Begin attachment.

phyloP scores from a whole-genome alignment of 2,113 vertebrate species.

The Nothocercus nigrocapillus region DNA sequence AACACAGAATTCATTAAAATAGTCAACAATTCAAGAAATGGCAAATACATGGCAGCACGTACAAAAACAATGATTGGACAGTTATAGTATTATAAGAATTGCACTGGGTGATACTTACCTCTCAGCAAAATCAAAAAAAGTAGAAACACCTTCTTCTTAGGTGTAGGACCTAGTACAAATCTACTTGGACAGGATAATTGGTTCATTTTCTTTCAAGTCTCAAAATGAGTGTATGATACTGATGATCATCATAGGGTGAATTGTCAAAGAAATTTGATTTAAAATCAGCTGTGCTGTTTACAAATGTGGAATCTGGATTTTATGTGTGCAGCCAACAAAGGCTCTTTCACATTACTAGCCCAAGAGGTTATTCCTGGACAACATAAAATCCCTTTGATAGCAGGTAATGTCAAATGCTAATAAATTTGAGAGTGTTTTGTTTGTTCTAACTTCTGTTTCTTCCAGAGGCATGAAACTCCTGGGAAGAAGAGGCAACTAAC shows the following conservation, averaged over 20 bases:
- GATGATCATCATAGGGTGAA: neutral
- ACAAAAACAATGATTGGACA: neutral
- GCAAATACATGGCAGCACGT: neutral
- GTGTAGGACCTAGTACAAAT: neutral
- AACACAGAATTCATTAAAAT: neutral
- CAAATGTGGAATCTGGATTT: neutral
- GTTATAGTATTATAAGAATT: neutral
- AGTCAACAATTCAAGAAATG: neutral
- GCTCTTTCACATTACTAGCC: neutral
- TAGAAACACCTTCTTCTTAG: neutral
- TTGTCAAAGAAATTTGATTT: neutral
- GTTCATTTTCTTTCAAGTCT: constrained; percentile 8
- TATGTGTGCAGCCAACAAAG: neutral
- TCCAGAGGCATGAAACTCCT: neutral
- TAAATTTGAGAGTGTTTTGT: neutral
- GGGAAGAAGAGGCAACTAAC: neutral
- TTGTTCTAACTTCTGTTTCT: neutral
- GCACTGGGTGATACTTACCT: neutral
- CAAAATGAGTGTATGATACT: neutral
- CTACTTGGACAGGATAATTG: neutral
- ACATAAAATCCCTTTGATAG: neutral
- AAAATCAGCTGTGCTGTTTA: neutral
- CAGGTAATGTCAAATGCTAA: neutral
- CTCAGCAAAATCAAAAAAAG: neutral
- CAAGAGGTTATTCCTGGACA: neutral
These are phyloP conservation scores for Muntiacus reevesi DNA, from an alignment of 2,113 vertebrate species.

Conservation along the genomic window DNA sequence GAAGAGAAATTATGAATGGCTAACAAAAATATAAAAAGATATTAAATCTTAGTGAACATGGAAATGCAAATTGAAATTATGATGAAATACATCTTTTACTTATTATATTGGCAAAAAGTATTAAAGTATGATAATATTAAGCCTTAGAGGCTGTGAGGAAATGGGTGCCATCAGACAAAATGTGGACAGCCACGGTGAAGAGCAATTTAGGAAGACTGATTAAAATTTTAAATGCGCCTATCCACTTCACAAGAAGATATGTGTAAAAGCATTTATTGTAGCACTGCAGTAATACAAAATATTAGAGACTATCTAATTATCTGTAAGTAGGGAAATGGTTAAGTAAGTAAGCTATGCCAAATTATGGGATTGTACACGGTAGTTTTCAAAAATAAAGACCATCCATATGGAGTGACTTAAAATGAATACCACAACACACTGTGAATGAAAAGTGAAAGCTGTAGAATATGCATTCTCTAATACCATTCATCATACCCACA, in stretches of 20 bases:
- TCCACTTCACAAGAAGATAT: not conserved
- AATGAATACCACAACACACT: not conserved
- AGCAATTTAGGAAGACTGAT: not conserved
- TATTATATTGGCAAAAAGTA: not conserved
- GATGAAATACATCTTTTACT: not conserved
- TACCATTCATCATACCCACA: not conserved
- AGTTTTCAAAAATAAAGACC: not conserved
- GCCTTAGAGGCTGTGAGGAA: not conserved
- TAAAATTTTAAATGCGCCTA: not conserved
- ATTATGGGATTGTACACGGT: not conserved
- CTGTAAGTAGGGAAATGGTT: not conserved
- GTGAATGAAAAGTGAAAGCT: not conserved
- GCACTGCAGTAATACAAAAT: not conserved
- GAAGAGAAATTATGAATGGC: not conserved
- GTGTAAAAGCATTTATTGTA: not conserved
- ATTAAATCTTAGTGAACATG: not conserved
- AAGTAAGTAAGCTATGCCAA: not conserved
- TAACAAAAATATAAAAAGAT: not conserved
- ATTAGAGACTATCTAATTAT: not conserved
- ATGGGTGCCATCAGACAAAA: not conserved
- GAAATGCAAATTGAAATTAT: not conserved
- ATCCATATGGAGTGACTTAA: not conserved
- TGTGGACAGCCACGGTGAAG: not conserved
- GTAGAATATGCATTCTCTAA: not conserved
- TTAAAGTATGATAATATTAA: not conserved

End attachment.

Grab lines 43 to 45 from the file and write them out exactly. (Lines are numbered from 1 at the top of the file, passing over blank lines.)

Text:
- GAAGAGAAATTATGAATGGC: not conserved
- GTGTAAAAGCATTTATTGTA: not conserved
- ATTAAATCTTAGTGAACATG: not conserved